June Book Reviews


The Pentecost Paradigm: Ten Strategies for Becoming a Multiracial Congregation by Jacqueline Lewis and John Janka (Westminster John Knox Press, 2018) is a timely offering for congregations who feel led to do more about the racial troubles in our culture. The book begins with this affirmation: “We think multiracial and multicultural congregations are essential to heal the fundamental divisions in our nation.” Racism and racialization are spiritual issues, which the church has great potential to impact for good. But that impact will not be accomplished without intentional focus and change for most congregations. This book provides a very usable outline, with ten specific strategies that a congregation can work through to become more diversified in its racial makeup. Are you wondering how you can get going on this journey? Try this book!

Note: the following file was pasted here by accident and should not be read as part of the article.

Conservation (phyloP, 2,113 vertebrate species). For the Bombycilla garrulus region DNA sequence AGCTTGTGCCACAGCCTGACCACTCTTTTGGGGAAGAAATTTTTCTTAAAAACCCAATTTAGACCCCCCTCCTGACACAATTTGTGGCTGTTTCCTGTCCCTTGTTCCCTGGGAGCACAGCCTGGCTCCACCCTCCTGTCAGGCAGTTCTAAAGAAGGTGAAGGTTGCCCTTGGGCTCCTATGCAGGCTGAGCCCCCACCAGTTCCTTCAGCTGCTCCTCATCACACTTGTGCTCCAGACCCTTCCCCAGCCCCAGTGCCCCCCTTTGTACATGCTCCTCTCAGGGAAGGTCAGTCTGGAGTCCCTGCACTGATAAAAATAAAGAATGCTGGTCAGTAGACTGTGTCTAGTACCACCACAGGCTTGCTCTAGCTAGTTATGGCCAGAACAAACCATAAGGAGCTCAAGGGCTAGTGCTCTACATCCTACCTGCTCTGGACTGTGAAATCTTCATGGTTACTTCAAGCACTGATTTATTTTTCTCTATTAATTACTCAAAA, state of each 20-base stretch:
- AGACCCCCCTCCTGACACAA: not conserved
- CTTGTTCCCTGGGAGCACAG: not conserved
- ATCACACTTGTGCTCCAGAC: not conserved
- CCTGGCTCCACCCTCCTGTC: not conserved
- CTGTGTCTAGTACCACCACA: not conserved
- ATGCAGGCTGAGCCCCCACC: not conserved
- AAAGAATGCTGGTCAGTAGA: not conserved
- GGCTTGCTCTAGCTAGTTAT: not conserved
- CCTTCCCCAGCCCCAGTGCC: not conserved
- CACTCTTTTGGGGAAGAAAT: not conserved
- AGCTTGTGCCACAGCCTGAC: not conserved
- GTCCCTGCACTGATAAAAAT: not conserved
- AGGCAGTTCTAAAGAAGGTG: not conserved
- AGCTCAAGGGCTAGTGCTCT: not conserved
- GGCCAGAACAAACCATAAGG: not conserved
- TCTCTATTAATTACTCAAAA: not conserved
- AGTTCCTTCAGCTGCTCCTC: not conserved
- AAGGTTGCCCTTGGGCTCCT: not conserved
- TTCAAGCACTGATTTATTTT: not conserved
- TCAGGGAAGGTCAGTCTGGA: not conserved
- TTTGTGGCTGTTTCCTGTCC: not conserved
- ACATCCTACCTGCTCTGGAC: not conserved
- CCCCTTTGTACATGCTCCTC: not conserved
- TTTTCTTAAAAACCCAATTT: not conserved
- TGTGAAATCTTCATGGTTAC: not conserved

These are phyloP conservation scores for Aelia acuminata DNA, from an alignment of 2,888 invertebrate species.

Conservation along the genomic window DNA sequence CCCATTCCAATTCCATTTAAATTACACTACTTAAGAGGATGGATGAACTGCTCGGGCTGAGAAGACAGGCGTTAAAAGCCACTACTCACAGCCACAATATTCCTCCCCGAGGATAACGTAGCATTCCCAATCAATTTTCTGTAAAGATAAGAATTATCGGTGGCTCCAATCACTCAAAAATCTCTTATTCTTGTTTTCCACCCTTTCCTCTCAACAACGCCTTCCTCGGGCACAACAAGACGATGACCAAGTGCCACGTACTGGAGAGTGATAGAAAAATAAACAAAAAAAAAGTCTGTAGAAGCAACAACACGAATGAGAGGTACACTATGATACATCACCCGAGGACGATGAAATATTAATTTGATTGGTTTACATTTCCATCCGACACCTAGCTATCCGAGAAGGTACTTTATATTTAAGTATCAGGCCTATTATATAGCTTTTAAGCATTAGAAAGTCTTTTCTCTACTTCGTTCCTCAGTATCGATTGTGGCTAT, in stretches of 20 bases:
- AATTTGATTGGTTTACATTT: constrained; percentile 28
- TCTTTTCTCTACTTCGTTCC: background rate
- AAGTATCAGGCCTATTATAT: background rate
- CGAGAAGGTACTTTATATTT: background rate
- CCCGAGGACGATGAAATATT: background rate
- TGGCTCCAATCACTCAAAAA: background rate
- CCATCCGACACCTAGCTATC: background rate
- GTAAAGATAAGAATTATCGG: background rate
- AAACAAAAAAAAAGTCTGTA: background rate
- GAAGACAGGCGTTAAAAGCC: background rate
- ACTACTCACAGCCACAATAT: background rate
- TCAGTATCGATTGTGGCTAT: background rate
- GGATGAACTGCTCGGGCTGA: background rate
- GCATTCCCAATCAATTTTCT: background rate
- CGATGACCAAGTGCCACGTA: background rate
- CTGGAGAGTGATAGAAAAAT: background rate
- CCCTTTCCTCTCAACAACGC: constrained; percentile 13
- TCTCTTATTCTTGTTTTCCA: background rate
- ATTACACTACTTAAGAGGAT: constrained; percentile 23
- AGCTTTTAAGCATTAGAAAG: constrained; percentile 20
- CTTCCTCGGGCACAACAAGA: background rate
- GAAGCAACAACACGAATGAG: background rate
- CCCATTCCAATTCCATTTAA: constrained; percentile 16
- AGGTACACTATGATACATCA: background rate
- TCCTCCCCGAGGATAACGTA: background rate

The Righteous Mind: Why Good People Are Divided by Politics and Religion by Jonathan Haidt (Vintage Books, 2012) is not a church book. It is written by an atheist whose specialty is moral psychology from the perspective of evolutionary biology. The title got my attention and I took it with me on vacation. It is a fascinating read, delving into the depths of human psychology and how we are wired before birth with certain moral foundations that shape who we become for the rest of our lives. Those moral foundations are the same for everyone, but people come with differing measures of them. If you are strong in the moral foundations of compassion and fairness, you are wired to be a political progressive. If you are strong in the moral foundations of loyalty, authority, and sanctity, along with compassion and fairness, you are likely to be a political conservative. Likewise with religious differences. The author, though an atheist, has a deep appreciation for the role of religious institutions in the thriving of human beings and human culture. I found the book filled with insights that are directly applicable to how we understand strongly held differences of opinions between and among the people who fill our congregations, not to mention the political dynamics of our country. It was very illuminating for me, so I commend it to you if you are interested in this kind of thing.